The Carmelite Sisters for the Aged and Infirm recently formalized a groundbreaking Palliative Care program that raises new standards for palliative and end-of-life care in the United States. Kaplan Multimedia, Inc. teamed up with the Carmelite Sisters to produce a thirteen-minute film capturing the hallmarks of the program titled “The Difference is Love.” The film’s excellence was recognized with a nomination for a 2017 Suncoast Emmy Award under the category “Societal Concerns.”
This October the Avila Institute and the Carmelite Sisters for the Aged and Infirm awarded two recipients, Cheryl Petell and Alfred W. Norwood, with the Flos Carmeli Award. This year’s award ceremony took place on Monday, October 9th at the Carmelite Sisters' Motherhouse in Germantown, NY during the AIG October Long-term Care Conference. Both recipients were honored with a citation and medal and took a moment to express their appreciation.
The Carmelite Sisters for the Aged and Infirm and AIG Board Members are proud to announce two awards for excellence in living out and spreading the Carmelite mission. “Flos Carmeli,” meaning “Flower of Carmel,” is an award given to those individuals who are a part of the Carmelite family who propagate the mission of Venerable Mary Angeline Teresa McCrory, O. Carm., Foundress of the Carmelite Sisters for the Aged and Infirm, with dedication and enthusiasm.
In June 2017, the Carmelite Sisters for the Aged and Infirm, aided by the Avila Institute of Gerontology, launched a new website dedicated to palliative care. The Carmelite Sisters’ philosophy has always taught the concept of palliative care and it is the Sisters’ goal that the new website, www.carmelitepalliative.org, help residents, families and caregivers understand palliative care and its importance in providing holistic, person-centered care.
The College of Saint Rose of Albany, NY has been sending social workers to the Carmelite Sisters’ Motherhouse for over a decade to enhance their education on the care for the elderly. Each year, AIG’s director and Saint Rose faculty collaborate with the Carmelite Sisters for the Aged and Infirm to lead a two-day workshop to teach the students about end-of-life issues, dementia and the admission process in long-term care. As millennials will soon become the dominant generation in America’s workforce, it is important to help them understand and carry on the mission of compassionate, person-centered care held by the Carmelites.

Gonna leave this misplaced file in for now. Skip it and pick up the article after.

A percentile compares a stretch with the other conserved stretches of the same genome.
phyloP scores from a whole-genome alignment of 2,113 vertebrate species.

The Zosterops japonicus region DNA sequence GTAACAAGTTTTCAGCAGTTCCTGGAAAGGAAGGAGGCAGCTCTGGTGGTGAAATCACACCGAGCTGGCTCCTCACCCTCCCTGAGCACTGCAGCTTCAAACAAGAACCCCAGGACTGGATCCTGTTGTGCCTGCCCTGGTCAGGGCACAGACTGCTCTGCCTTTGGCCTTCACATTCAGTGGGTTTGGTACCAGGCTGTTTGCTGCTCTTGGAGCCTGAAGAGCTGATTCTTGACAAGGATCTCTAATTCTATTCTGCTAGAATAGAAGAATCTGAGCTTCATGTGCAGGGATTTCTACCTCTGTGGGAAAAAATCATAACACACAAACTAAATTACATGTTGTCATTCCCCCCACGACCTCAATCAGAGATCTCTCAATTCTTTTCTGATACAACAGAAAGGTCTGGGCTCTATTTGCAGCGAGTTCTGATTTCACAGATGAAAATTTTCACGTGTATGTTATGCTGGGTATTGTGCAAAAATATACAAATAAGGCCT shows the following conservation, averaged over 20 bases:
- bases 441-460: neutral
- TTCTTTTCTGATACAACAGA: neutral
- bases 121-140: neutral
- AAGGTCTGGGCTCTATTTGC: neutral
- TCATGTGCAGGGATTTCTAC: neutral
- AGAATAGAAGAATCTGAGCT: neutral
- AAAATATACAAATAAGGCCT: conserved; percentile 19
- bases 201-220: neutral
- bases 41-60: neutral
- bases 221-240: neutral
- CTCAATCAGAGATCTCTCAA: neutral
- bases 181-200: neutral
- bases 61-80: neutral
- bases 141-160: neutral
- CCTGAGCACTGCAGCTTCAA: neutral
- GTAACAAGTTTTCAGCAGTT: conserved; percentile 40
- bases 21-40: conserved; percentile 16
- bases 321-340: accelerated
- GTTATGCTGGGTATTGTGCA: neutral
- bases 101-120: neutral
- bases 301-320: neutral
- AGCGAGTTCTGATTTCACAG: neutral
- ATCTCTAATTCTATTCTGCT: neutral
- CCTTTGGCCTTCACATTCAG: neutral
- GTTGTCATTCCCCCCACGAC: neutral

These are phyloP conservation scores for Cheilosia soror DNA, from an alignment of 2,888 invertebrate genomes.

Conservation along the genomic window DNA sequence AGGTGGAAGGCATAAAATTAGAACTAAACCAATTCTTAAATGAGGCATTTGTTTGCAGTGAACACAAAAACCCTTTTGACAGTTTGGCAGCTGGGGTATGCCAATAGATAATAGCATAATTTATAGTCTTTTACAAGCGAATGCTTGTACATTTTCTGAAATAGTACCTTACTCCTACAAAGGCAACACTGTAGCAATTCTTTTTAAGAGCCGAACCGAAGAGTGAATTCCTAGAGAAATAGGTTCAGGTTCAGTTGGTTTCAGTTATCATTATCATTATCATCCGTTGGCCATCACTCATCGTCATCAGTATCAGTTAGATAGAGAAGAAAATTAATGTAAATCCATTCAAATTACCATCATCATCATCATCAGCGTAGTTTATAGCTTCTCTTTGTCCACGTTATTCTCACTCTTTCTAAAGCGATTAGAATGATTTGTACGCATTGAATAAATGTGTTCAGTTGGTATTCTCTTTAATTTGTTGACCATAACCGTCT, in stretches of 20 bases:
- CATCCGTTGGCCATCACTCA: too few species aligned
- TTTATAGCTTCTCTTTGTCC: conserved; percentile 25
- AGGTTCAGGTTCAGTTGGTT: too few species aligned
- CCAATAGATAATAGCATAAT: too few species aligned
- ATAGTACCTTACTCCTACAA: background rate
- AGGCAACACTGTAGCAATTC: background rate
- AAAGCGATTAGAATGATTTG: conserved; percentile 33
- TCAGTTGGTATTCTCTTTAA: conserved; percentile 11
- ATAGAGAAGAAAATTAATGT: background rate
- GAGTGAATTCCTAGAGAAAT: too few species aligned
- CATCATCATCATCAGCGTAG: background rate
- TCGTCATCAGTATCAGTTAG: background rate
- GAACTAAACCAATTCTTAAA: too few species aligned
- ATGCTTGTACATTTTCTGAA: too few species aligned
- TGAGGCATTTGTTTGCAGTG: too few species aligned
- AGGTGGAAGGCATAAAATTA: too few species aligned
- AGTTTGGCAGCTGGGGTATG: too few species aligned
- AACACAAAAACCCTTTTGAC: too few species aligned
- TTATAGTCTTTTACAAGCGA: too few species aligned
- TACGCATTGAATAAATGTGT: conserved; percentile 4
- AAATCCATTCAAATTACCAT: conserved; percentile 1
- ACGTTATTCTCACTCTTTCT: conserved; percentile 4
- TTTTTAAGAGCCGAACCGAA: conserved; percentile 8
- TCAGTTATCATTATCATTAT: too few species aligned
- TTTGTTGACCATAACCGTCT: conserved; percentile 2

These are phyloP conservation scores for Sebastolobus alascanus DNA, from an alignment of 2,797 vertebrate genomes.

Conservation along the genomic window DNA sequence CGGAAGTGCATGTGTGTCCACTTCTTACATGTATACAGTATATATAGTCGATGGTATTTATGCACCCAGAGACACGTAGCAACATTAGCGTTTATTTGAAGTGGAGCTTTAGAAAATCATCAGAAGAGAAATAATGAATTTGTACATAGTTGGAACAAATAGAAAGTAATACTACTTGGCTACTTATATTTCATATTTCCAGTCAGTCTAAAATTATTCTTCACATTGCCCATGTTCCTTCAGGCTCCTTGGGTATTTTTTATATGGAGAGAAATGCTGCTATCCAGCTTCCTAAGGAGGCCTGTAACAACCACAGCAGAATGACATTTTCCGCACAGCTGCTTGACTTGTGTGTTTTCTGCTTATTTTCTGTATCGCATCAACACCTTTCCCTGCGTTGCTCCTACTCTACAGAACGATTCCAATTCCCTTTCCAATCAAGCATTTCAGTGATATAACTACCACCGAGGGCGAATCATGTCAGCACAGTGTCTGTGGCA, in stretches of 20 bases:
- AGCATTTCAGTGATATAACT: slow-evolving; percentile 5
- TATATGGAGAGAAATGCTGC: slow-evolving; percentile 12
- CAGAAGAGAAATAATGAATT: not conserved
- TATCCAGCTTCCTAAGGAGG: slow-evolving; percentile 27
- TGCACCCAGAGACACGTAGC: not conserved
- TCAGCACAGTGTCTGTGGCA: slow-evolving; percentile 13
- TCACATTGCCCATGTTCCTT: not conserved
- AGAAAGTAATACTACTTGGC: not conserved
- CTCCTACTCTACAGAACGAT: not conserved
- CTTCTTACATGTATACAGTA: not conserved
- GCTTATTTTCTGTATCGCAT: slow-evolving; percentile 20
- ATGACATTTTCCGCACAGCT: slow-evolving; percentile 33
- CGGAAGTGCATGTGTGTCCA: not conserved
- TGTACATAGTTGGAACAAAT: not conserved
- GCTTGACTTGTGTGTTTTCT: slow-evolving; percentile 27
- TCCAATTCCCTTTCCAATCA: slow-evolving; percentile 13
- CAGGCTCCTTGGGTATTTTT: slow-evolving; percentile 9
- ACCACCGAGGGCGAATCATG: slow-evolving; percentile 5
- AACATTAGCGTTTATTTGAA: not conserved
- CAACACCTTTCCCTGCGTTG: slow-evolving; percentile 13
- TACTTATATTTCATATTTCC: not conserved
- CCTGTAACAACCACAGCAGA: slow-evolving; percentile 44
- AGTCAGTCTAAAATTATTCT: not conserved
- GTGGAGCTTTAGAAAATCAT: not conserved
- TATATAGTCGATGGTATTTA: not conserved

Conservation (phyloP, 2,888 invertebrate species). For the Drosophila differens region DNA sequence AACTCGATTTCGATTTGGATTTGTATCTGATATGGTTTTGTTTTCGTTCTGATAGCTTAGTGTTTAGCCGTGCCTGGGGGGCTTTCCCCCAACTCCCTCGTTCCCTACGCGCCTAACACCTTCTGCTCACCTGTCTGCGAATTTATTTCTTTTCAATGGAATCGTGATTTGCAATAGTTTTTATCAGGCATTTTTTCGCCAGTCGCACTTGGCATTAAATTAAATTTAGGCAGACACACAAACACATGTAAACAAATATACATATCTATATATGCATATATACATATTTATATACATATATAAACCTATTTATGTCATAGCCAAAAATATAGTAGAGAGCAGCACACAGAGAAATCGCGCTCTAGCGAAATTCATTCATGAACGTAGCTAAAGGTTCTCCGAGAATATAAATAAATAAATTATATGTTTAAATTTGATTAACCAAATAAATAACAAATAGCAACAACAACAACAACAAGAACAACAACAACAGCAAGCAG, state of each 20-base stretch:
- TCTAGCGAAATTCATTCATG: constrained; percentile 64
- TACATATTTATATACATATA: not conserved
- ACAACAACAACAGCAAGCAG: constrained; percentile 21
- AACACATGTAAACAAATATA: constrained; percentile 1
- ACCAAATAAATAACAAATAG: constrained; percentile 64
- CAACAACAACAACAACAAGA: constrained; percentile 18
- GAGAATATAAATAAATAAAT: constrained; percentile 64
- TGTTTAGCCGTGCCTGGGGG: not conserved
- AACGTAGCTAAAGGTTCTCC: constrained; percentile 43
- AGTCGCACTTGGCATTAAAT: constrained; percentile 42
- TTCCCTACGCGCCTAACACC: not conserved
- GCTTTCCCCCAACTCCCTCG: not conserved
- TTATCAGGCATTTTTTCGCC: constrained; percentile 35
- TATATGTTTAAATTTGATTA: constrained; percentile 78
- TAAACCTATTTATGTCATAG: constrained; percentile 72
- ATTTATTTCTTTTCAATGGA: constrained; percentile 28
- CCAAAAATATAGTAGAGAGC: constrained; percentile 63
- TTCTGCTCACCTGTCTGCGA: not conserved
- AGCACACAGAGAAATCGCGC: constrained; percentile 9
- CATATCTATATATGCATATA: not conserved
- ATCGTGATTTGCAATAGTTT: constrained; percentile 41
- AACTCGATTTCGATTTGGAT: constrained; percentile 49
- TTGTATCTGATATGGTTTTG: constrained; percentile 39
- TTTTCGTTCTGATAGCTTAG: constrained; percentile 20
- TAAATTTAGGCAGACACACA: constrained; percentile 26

On March 6-8, 2017 the Avila Institute of Gerontology sponsored a conference for leadership and mission. As staff retention and hiring has been progressively becoming more difficult, we focused on staff retention and talent acquisition, also including sessions on reflective leadership, ethics and overcoming fears of change.
On November 1 and 2, past Roots of Caring graduates came back to Avila for a special workshop designed just for them. Faculty member, Terrance P. McGuire, Ed.D. facilitated the workshop which focused on the importance of recognizing opportunities by using the process of Reflective Leadership.
In August, seven American young women between ages 18-40 traveled to Ireland to serve alongside the Carmelite Sisters for the Aged and Infirm at Our Lady’s Manor in Dalkey, Ireland. Stacey Sumereau, AIG’s Program Coordinator, led SALT along with Sr. Mary Donovan, the Carmelite Sisters’ vocation director, and Sr. Peter Lillian Di Maria, director of AIG. The volunteers came from across the United States as a result of national advertising efforts speaking on college campuses, service fairs, radio and Catholic magazine advertising. This is SALT’s second year, and first international program.
Sixteen students from the College of St. Rose traveled from their Albany campus to St. Teresa’s Motherhouse in Germantown for two days of classes. AIG’s director, Sr. Peter Lillian, collaborated with other Carmelite Sisters for the Aged and Infirm and Sr. Annelle Fitzpatrick S.S.J., to present seven modules about issues surrounding death and dying. All classes were geared toward education in the Carmelite values of compassionate, holistic care- care not just for physical, but also for the emotional, spiritual, psychological, and familial needs of the dying as well.
Serving the Aged Lovingly Today (SALT) is a new service program that connects young women ages 18-40 to the Carmelite Charism through service to the elderly. The program was developed by the Carmelite Sisters for the Aged and Infirm.
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